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[e]
 

As you can see, the impacts of a product we’re talking about does not merely comprise its carbon footprint, but also extend to different kinds of aspects. Hence choosing the more environmentally-friendly option usually entails additional benefit like less health risks – due to chemicals both harmful to the environment and our bodies – better working conditions for miners (lesser exposure to heavy metal contamination, toxic fumes), farmers and the lot, and even greater economic returns in the long run! So many win-wins here, yet regretfully not many people notice these benefits.

Even if we don’t actually think that far as Goleman researched on, some of us may find it difficult to switch to more environmentally responsible practices and purchasing decisions. Why? Fundamentally because of the lack of information {Let me remind you that the author is really persistent on transparency, haha, but in a good way though}. Excluding the most resilient of us who put in extra effort into knowing the impacts of what they do and consume, the rest of us unwittingly settle for what’s adequate rather than search for what’s optimal. Goleman introduces this idea of “satisfice” (satisfy + suffice), a mental shortcut we go through when we face a complicated decision in the supermarket aisle, choosing the easiest way out when we find that the amount of mental effort and benefit of purchasing a better product is “not quite worth it”. However, by settling for what’s just good enough, Goleman astutely observes that “we fail to see that what we are offered is only an arbitrary, narrow number of choices in the first place”. “This handy cognitive shortcut for quick and easy decision making feeds a self-deception, diminishing the range of what we seek and so consider”.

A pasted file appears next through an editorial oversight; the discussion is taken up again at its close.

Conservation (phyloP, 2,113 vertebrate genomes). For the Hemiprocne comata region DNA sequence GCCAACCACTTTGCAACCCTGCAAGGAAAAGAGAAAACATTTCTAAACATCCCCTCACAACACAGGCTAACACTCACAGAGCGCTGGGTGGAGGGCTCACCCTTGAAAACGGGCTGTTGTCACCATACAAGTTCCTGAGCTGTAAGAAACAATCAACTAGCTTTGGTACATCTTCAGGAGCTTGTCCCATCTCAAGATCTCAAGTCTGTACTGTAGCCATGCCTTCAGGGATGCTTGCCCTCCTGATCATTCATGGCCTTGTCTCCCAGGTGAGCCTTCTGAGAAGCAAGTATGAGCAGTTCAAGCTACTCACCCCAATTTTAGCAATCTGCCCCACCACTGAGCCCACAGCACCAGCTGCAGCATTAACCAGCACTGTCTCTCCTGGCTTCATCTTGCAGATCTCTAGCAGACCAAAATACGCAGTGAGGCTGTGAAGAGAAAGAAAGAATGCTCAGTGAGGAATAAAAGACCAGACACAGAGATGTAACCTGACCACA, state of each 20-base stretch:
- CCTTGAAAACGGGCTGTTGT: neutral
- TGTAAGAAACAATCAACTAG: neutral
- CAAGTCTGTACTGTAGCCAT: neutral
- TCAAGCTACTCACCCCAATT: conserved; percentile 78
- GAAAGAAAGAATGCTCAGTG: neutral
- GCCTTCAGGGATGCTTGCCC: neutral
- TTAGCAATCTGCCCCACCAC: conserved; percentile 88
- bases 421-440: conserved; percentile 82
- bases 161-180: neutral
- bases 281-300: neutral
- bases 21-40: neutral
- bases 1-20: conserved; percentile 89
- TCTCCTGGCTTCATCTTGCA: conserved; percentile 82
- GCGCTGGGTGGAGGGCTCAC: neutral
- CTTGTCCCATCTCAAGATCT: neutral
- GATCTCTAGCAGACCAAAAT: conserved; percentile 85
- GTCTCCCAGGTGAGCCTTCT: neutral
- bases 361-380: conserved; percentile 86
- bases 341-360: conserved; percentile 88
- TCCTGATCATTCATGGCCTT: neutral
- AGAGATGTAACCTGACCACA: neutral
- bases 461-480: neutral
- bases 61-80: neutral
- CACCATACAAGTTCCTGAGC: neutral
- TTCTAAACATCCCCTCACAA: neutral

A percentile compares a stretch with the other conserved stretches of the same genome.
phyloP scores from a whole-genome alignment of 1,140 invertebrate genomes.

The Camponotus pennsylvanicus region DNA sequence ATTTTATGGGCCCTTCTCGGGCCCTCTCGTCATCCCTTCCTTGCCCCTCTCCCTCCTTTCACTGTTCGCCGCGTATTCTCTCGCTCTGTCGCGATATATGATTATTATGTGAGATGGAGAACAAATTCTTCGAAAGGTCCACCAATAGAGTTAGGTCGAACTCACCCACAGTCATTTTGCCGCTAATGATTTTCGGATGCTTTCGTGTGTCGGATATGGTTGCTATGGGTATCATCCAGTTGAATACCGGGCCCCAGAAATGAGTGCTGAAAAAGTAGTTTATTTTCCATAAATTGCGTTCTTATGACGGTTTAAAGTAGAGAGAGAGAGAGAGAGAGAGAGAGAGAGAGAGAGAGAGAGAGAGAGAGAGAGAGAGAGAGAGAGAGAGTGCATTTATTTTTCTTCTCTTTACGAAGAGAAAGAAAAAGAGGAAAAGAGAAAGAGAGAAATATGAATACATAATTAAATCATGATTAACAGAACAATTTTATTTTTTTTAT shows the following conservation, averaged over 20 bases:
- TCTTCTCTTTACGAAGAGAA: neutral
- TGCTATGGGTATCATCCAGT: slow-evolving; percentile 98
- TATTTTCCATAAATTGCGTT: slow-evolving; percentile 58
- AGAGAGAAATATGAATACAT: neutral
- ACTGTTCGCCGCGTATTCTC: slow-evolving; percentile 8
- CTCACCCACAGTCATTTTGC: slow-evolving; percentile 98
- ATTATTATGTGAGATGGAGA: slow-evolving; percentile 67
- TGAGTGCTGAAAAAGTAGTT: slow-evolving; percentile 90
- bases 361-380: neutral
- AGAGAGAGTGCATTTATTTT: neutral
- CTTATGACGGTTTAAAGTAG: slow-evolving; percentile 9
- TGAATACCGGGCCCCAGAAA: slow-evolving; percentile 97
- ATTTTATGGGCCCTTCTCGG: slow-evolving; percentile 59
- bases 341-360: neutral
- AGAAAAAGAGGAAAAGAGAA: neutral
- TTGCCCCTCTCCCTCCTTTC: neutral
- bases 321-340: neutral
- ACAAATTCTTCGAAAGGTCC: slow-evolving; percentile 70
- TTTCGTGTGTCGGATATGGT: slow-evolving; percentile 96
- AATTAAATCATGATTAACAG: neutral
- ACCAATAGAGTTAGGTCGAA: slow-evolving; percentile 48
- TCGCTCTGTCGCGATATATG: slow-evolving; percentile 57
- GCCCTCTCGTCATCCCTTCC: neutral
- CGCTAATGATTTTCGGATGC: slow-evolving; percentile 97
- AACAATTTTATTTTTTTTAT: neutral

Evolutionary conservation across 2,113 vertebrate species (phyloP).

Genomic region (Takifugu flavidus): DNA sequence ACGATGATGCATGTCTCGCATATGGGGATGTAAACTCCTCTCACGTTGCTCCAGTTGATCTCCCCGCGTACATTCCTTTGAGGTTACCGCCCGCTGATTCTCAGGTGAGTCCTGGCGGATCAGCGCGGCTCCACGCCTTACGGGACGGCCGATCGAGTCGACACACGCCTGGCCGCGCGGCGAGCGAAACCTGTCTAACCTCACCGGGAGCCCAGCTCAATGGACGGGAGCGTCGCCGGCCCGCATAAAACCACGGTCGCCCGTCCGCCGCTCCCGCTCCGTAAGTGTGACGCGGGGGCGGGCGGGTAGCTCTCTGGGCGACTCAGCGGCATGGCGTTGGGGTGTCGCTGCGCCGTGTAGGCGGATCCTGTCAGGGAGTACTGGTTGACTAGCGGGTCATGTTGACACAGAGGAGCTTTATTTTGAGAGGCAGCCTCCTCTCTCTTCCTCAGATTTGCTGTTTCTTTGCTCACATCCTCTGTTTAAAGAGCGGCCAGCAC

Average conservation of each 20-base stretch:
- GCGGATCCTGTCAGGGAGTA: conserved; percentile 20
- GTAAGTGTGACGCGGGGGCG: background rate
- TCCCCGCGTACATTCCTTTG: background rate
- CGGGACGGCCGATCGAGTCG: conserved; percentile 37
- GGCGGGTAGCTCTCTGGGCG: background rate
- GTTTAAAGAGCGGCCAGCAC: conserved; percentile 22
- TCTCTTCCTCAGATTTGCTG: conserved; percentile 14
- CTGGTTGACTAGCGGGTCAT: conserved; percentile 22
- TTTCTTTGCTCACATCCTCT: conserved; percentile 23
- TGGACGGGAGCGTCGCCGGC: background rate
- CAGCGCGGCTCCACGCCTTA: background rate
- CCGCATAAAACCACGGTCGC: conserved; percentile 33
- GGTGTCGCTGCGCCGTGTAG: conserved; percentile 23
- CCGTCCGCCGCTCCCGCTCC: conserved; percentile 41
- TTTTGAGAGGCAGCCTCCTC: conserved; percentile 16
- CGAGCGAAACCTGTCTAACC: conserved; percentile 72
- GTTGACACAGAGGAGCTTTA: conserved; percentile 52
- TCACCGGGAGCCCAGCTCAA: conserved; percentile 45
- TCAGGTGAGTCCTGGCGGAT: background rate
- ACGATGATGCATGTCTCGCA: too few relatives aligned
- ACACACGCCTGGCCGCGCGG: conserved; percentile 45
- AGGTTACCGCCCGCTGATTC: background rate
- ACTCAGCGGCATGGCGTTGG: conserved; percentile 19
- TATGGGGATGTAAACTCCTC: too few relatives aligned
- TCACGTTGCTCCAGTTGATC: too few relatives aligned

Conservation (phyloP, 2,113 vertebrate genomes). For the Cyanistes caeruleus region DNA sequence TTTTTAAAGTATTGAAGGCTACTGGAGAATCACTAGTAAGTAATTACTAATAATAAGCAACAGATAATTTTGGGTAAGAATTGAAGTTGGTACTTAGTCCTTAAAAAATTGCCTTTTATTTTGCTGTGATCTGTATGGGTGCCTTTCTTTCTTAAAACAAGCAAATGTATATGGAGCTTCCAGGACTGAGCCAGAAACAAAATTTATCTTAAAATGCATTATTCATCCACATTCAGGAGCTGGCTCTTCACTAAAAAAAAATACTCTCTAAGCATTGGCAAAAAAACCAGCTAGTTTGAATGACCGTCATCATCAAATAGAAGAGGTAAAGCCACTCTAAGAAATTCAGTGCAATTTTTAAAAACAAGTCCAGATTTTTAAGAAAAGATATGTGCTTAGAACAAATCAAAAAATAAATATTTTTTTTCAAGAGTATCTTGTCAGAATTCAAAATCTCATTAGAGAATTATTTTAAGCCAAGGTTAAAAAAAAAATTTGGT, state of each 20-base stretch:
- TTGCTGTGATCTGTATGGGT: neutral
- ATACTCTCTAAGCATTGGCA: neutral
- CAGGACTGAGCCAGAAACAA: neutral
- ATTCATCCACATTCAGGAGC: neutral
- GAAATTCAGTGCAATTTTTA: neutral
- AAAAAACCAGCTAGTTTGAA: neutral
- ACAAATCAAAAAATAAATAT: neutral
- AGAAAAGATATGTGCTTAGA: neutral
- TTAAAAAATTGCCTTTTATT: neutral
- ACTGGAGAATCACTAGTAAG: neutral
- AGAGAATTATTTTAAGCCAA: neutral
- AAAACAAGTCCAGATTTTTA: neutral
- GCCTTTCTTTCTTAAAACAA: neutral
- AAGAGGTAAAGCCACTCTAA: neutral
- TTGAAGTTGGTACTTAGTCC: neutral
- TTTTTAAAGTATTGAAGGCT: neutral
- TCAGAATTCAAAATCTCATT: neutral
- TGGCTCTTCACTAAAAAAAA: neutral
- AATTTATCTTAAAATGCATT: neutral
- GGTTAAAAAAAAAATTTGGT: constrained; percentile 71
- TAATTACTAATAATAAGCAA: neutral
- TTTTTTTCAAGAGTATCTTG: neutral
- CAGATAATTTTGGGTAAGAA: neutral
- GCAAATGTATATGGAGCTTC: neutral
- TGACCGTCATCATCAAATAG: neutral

Additionally, when we shop, we actually mindlessly or subconsciously do. This partial inattention prevents us from being fully aware of what we buy and the impacts of what we buy. Our awareness is also constantly challenged by the “sensory clutter and cognitive fog” contributed by blaring radio music and marketing cues such as ‘On sale!’, ‘New and Improved!’, ‘low fat!’, all jostling for our limited attention. We also tend to think about life’s preoccupations, further distracting us.

Here, Goleman advocates for mindful shopping, of which “marks a shift in the functioning [of the shopper] from running on automatic, reflexively going through long-practiced routines, to an active awareness that allows new learning – and so new choice”. He cites a research by Harvard psychologist Ellen Langer, which shows that “[a]ctive attention… enhances your experience of whatever you’re attending to.” For an analogy think about how one usually feels fuller when one is consciously aware of eating the same amount of food compared to when one is distracted by the TV. Due to the “intrinsic pleasure of mindfulness… it should be self-perpetuating”, hopefully creating a subconscious reflux to buy better products (in terms of its impact) as we shop inattentively. One way would be to “prime the mind” with reminders that prepares us to consult an eco-transparency system while we shop. This bit is a little further into the book than when Goleman mentions such systems such as GoodGuide, Climate Counts, and Skin Deep [2], into making information about a product more available to consumers.